Benny Eggs was mentioned in the news a few times in the period 2012 to 2014. The mentions related to the conviction and sentencing of Frank "Frankie D" DiMattina for the attempted extortion of a rival for a State Island Catholic school lunch contract. Law enforcement and the press linked DiMattina, reputed Genovese Family associate, with two longtime Genovese mobsters. He was said to be in regular contact with John "Johnny Sausage" Barbato, and DiMattina's wife was said to be a relative of Venero "Benny Eggs" Mangano. The investigation of the DiMattina matter was nicknamed "Sausage and Eggs." [63]

The passing of Mangano in August 2017 was noted in the New York Daily News. The newspaper stated that Mangano died in Greenwich Village, where he has spent most of his life. It called Mangano "resolutely old school" and noted his lifelong adherence to the underworld code of omerta. [64]

 

Notes

1 McShane, Larry, "Venero (Benny Eggs) Mangano, Genovese underboss, dead at 95," New York Daily News, Aug. 18, 2017.

2 Passenger manifest of S.S. Providence, departed Palermo on March 30, 1924, arrived New York City on April 12, 1924. The Mangano family returned to the U.S. aboard the S.S. Providence after a visit of several months to relatives in Sicily.

3 New York City Marriage Index, certificate no. 31045, Ancestry.com.

4 United States Census of 1920, New York State, New York County, Assembly District 2, Enumeration District 194.

5 United States Census of 1920, New York State, New York County, Assembly District 2, Enumeration District 194. It appears that Carmela Pagano Mangano's mother was known as Antoinette Lamera (or Lamare/Lamari), a fifty-seven-year-old widow living with her daughter Angelina and son-in-law Joseph Bonano.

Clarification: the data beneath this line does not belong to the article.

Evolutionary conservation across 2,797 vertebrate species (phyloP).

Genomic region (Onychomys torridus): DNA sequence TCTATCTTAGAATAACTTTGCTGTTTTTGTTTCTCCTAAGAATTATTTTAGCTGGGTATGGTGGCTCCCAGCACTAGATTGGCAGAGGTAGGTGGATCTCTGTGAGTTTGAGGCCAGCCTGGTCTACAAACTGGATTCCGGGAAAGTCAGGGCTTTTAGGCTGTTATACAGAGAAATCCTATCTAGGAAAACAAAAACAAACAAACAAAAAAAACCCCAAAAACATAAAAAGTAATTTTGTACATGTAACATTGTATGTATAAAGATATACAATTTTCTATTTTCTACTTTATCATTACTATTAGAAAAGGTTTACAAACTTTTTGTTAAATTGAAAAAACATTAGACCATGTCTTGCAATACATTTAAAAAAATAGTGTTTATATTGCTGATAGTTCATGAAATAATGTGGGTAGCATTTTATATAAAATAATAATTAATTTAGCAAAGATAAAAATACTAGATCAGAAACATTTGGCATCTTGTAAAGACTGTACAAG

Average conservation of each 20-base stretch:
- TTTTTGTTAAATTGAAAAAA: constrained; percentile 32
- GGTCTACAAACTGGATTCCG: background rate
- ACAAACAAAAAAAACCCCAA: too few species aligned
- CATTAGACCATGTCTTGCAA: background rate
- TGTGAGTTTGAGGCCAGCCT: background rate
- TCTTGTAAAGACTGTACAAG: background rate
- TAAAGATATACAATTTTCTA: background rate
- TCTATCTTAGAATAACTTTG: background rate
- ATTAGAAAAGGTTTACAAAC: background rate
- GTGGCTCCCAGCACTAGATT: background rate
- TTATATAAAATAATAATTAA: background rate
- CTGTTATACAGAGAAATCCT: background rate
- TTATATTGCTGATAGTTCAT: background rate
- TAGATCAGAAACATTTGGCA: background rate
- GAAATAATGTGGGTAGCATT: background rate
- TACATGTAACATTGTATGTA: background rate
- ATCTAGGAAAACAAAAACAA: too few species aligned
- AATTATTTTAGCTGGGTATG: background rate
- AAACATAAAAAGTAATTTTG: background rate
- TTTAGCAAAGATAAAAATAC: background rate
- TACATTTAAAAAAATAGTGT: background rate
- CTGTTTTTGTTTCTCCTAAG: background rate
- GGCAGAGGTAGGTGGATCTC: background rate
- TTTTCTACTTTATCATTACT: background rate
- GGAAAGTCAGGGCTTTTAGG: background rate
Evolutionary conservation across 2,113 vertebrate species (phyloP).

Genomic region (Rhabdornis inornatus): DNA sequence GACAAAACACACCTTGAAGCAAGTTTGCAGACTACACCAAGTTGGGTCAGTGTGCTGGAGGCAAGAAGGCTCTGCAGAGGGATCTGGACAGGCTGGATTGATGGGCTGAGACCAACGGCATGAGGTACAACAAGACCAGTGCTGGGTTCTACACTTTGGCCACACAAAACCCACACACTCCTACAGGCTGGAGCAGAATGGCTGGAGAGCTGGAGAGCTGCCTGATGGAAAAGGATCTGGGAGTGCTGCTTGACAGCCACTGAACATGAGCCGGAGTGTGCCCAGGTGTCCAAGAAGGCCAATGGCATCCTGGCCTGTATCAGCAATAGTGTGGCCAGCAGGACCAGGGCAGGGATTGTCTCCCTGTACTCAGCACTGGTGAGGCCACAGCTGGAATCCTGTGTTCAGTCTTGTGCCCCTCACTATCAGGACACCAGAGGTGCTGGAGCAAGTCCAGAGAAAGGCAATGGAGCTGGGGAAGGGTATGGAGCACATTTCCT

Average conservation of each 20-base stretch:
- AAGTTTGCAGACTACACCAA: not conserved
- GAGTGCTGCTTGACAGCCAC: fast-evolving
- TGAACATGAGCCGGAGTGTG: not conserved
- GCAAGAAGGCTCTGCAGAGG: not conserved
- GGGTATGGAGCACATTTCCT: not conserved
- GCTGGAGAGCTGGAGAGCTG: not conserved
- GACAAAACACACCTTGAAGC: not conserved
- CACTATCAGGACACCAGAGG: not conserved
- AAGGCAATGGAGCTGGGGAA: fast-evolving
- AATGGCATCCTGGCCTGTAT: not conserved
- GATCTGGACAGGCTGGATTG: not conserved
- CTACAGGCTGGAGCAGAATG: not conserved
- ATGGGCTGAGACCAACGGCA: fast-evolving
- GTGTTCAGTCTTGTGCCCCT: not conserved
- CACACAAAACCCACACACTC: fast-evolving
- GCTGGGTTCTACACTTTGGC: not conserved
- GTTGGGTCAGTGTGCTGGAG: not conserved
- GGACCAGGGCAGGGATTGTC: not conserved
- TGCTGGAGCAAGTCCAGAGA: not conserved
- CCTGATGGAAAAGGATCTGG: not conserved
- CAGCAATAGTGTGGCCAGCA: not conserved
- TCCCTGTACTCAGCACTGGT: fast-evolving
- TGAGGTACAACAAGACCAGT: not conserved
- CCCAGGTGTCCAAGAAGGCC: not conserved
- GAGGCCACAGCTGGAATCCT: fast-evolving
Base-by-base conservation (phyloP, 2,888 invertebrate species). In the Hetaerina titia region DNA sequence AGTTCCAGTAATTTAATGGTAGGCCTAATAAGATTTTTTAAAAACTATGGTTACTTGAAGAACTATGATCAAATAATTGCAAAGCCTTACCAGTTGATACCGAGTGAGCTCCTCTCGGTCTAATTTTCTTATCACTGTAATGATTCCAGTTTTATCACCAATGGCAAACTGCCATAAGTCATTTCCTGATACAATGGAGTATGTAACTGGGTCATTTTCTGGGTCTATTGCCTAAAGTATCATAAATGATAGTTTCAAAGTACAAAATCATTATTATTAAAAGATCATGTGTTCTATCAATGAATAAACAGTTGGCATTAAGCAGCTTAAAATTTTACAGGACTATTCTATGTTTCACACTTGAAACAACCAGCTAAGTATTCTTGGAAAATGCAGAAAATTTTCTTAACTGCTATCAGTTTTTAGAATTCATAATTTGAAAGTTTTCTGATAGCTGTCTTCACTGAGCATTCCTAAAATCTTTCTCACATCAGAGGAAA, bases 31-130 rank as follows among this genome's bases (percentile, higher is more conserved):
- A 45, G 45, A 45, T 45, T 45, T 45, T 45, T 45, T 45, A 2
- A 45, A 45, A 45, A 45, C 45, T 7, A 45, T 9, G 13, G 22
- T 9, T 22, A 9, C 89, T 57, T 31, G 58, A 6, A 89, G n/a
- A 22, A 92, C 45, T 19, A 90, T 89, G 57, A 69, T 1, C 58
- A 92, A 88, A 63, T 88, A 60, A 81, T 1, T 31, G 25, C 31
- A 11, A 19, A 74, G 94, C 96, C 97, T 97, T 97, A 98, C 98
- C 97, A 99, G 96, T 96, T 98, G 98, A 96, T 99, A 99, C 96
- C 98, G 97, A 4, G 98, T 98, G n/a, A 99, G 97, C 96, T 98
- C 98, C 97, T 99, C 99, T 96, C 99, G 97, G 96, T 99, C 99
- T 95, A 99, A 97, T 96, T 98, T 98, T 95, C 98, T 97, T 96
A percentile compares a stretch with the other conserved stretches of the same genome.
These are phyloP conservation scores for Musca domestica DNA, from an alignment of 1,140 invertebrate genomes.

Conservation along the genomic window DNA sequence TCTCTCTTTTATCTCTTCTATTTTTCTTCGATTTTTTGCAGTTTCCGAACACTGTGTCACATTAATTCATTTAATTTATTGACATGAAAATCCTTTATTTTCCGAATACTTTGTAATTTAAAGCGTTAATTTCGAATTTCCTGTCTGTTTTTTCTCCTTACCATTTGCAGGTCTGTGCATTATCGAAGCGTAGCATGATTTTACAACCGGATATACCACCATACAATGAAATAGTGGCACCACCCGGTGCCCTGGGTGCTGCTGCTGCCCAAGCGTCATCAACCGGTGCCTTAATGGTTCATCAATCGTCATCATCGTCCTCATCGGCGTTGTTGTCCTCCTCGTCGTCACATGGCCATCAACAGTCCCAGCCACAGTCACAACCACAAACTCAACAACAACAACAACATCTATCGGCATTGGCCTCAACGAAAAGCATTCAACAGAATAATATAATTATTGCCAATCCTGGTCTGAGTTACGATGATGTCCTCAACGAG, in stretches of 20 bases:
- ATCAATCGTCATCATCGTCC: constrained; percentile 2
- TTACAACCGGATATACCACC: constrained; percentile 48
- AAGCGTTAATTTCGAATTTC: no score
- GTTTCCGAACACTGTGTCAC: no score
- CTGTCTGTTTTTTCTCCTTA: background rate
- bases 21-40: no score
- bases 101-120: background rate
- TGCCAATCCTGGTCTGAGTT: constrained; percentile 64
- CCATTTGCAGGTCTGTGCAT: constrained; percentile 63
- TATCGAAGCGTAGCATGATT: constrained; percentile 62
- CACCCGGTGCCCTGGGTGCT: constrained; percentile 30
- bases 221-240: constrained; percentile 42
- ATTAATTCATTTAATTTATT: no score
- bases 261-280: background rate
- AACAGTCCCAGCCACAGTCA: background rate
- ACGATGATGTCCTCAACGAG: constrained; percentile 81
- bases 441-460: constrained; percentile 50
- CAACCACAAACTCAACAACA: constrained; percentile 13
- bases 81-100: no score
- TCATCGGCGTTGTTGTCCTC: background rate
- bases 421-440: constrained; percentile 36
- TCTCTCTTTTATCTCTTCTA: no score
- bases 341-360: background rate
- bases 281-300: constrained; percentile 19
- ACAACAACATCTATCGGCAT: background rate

6 World War II Army Enlistment Records, Ancestry.com. Other sources place his birth in 1922.

7 Salvatore Esposito Vulgo Gigante Naturalization Petition, U.S. District Court for Southern District of New York, no. 90039, filed Nov. 3, 1926.

8 Passenger manifest of S.S. Providence.

9 United States Census of 1930, New York State, New York County, Assembly District 2, Enumeration District 31-68.

10 United States Census of 1930, New York State, New York County, Assembly District 2, Enumeration District 31-73. The story of Venero Mangano's nickname generally indicates that his mother ran the egg store. This was likely following the death of his father. The 1930 Census shows Benny's father, "Joseph Mangano," 42, worked as proprietor of an egg store.

11 Behar, Richard, "Special report. Organized crime," TIME, June 24, 2001.

12 McShane, "Venero (Benny Eggs) Mangano, Genovese underboss, dead at 95."

13 Salvatore E.V. Gigante World War II draft registration card, serial no. U1194, 1942.

14 Manhattan New York City Telephone Directory, May 1948, New York: New York Telephone Company, 1948, p. 869. This building may have been owned by the Mangano family at the time. The 166 Thompson Street address appeared in New York Times property transfers in March 1956 as it was passed from Venero Mangano to Salvatore Mangano. A three-story, multi-unit apartment building, built in 1900, stands at that address today.

15 "Venero Frank Mangano," New Jersey Division of Gaming Enforcement Exclusion List, Office of the Attorney General, www.state.nj.us/oag/ge/exclude_home.htm, accessed Aug. 27, 2017.

16 "Lucania sentenced to 30 to 50 years; court warns ring," New York Times, June 19, 1936, p. 1; Receiving blotter, Chas. Luciano, no. 92168, Sing Sing Prison, June 18, 1936; "Dewey commutes Luciano sentence," New York Times, Jan. 4, 1946, p. 25; "Salvatore Lucania...," FBI report NY 62-8768, file no. 39-2141-9, May 5, 1946, p. 9.

17 Passenger manifest of S.S. James Lykes, departed Bari, Italy, on May 17, 1945, arrived New York on June 1, 1945. Grutzner, Charles, "Rules 'Family' of 450," New York Times, Feb. 15, 1969, p. 1; "Genovese is freed of murder charge," New York Times, June 11, 1946; "Genovese free in murder case," New York Sun, June 10, 1946, p. 1; "Jury frees Gigante in Costello shooting," New York Times, May 28, 1958, p. 1.

18 "Venero Frank Mangano," New Jersey Division of Gaming Enforcement Exclusion List.